Tuesday, April 3, 2012

Accidental Tourism - Baltimore

Back to Baltimore.  So far, not one of my favorite destinations but since my daughter lives nearby, I can make an exception.

Frankly, I might not come here to see my daughter but she recently acquired this.

My daughter wants to go to an antique store so researching online, I find an area in Baltimore that is considered “Antique Row”.  When we get there we find it isn’t quite what we are looking for.  She wants some old doorknobs to hang her necklaces from not a $10,000 portrait of Abraham Lincoln for the mantle.

Before we parked, I noticed there was a very ornate church right around the corner so I ask her if we could walk over so I can take a few pictures outside.  It is truly an awesome building.

The First Presbyterian Church built in 1761

While I am taking the shot above, a woman comes out a side door and scares me half to death.  She needs a smoke break in the middle of my photo shoot.  “Awesome, isn’t it”, she says.  “Yes,” I agree.  “You want to see inside don’t you?” she asks.

Up to that moment, I had not even remotely considered going inside or even attempting to see if the church was open.  But the baby needs changing and imminent feeding and she offered so we went in.  My daughter and the baby are directed to a rocking chair in the back of the sanctuary and I am told to feel free to take pictures.

The Pulpit

A beautifully ornate ceiling

I was walking around the pulpit, taking in the ceiling but I never went up the steps.  I wouldn’t.  It may seem silly to some of you but it seems wrong somehow.  Our benefactor comes over to me and says, “You have to go up there”.  She means the forbidden pulpit.  I really am curious about the view from up there.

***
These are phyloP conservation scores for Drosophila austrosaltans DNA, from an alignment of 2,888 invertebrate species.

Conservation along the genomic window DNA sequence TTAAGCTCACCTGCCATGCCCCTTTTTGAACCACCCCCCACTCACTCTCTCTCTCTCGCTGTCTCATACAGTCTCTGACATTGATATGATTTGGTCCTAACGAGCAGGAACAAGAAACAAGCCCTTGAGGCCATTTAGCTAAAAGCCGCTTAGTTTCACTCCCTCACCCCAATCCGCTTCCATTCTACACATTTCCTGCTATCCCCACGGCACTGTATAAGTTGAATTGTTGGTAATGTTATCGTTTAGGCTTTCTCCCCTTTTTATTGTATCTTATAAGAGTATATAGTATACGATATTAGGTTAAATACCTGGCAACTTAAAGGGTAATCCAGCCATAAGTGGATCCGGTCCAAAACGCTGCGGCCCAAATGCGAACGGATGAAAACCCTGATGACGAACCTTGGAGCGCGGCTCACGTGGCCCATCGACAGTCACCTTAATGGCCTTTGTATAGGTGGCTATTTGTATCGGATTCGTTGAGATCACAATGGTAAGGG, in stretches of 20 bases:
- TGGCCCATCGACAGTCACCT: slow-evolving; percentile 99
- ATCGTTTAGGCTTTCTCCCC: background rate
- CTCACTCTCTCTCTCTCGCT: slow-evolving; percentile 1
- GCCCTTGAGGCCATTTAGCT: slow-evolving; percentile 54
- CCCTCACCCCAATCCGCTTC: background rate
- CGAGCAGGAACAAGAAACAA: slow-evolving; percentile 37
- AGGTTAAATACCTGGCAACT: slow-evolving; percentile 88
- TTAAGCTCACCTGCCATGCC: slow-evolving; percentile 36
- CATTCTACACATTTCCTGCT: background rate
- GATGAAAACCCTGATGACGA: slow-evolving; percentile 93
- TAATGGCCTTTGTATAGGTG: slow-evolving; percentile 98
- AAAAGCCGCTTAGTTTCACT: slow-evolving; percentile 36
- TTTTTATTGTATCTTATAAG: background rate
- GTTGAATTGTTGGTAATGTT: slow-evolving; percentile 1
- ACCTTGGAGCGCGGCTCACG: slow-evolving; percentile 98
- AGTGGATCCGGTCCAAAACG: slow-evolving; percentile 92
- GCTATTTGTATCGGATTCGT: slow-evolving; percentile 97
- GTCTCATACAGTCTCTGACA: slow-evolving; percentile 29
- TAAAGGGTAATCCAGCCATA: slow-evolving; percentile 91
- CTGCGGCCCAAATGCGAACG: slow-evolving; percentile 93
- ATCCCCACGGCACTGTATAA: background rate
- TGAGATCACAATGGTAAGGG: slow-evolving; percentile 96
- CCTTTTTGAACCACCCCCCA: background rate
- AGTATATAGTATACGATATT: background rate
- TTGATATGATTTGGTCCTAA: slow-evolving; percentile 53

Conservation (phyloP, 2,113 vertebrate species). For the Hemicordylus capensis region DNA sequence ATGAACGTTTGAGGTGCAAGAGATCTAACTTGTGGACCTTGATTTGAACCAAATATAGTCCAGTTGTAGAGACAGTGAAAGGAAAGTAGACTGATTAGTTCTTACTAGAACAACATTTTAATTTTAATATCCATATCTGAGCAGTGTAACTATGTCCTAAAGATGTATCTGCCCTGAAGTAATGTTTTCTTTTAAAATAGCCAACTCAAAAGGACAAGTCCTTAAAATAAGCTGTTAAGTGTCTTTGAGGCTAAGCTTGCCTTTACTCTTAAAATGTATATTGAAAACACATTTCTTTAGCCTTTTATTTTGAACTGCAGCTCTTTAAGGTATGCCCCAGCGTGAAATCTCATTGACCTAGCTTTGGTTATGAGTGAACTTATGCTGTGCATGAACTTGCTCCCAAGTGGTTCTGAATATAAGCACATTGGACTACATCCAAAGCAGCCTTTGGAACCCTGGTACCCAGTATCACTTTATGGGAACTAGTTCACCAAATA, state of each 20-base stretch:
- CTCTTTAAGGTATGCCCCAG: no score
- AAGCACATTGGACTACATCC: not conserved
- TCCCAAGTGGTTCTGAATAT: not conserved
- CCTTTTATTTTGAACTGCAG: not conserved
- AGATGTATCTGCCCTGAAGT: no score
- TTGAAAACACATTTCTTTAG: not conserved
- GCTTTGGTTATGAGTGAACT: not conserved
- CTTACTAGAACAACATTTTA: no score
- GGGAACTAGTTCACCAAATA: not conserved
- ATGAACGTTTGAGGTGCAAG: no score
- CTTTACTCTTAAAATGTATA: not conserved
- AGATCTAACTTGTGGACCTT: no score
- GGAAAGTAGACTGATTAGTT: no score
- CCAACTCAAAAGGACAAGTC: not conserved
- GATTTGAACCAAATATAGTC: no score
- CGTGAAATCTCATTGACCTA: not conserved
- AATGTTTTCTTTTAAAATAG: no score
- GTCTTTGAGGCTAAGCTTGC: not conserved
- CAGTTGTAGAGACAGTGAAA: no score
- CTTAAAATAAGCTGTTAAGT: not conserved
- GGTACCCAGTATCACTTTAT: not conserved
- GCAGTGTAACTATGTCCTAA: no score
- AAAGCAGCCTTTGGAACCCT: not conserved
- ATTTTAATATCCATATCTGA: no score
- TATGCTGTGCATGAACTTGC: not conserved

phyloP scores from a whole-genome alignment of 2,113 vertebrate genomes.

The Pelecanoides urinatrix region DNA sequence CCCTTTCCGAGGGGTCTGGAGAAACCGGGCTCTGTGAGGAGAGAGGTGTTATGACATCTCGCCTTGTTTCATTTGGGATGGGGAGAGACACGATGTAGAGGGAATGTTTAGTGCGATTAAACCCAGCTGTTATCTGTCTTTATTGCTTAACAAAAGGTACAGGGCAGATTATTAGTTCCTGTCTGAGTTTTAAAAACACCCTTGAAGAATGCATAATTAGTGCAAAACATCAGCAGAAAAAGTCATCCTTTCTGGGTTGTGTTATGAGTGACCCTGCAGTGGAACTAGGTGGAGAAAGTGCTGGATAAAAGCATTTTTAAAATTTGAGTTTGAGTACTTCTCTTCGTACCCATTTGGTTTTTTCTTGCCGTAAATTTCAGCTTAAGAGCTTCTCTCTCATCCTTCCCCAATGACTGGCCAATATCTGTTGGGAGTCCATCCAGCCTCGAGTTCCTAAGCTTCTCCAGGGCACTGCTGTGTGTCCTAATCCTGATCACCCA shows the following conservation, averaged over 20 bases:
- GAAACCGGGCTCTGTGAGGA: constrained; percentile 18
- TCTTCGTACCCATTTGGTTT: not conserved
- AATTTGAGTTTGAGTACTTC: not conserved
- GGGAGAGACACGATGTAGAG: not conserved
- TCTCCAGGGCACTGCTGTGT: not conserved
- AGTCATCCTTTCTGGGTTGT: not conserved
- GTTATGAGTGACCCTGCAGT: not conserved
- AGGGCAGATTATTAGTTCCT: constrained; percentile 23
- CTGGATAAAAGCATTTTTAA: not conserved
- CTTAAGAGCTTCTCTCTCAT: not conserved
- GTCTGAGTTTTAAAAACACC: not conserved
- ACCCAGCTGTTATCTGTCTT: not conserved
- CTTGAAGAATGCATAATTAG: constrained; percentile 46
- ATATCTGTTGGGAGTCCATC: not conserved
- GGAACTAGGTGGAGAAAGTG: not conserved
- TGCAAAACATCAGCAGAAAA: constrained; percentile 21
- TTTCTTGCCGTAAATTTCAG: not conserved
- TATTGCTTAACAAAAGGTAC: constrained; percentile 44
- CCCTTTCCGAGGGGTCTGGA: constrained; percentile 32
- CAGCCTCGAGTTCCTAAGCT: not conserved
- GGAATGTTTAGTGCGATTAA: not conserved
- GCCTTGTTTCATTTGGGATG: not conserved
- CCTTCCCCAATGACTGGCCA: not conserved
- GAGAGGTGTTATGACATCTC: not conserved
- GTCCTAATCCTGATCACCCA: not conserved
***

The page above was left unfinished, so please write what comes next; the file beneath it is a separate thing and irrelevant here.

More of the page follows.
Standing here I cannot help but think about the awesome responsibility of being the person with faces looking up at you searching for guidance in what to believe (or not to believe).

I don’t know what you believe and I am not going to share what I believe here.  But…I do not know how a person can go in a place like this and not feel something.  Even if it is just awe over the architecture.

There were lots of fantastic hand-carved details. 

While we wait on the baby to finish lunch, she takes me to the chapel and gives me a little history of the church.

This mosaic "angel fish" was made by a Baltimore artist for a recent event.

I don’t know who the woman that let us in was or even what her name was but she made the busted antique outing a total success.  And feeding/changing the baby in the climate controlled, clean environment of the church is far preferable to trying to do it in the car while the meter clock runs down, which was our original plan.

Back outside, we decide to walk the block just to look around.  On the back of the church we find a long series of prayer flags.

The colors mean something.  Keep reading.

Again, I don’t pretend to know everything and would never try to tell someone else what to do or believe but this really spoke to me.

What you or I believe about the wars in Iraq and Afghanistan is - in my opinion - irrelevant.  I don’t think anyone can dispute the fact that there are people in those countries (as there are in this one) who do not want these wars and who do not believe in the causes that brought us here.  Innocent people.   Human beings who just want to live a good and happy life.  People just like me. 

You can see that the majority of the flags are gold/dark gold and I understand this as well – I have children serving in our military.  Still, I applaud this institution for being willing to say, even though it may be unpopular to do so, that people can be just people and for that, they deserve the same love and respect that all people deserve.


  1. wow.

    first of all, i loved the photos of the church...
    i am always drawn to churches, especially massive ones with architechtural details that grab you like this one.

    secondly, the prayer flags. wow. that really makes you stop for a moment.

    1. Thank you, I am drawn to churches, cemeteries...all kinds of religous icons. Looking at the prayer flags reminded me of seeing the Vietnam Veterans Memorial (the replica but still). All those names.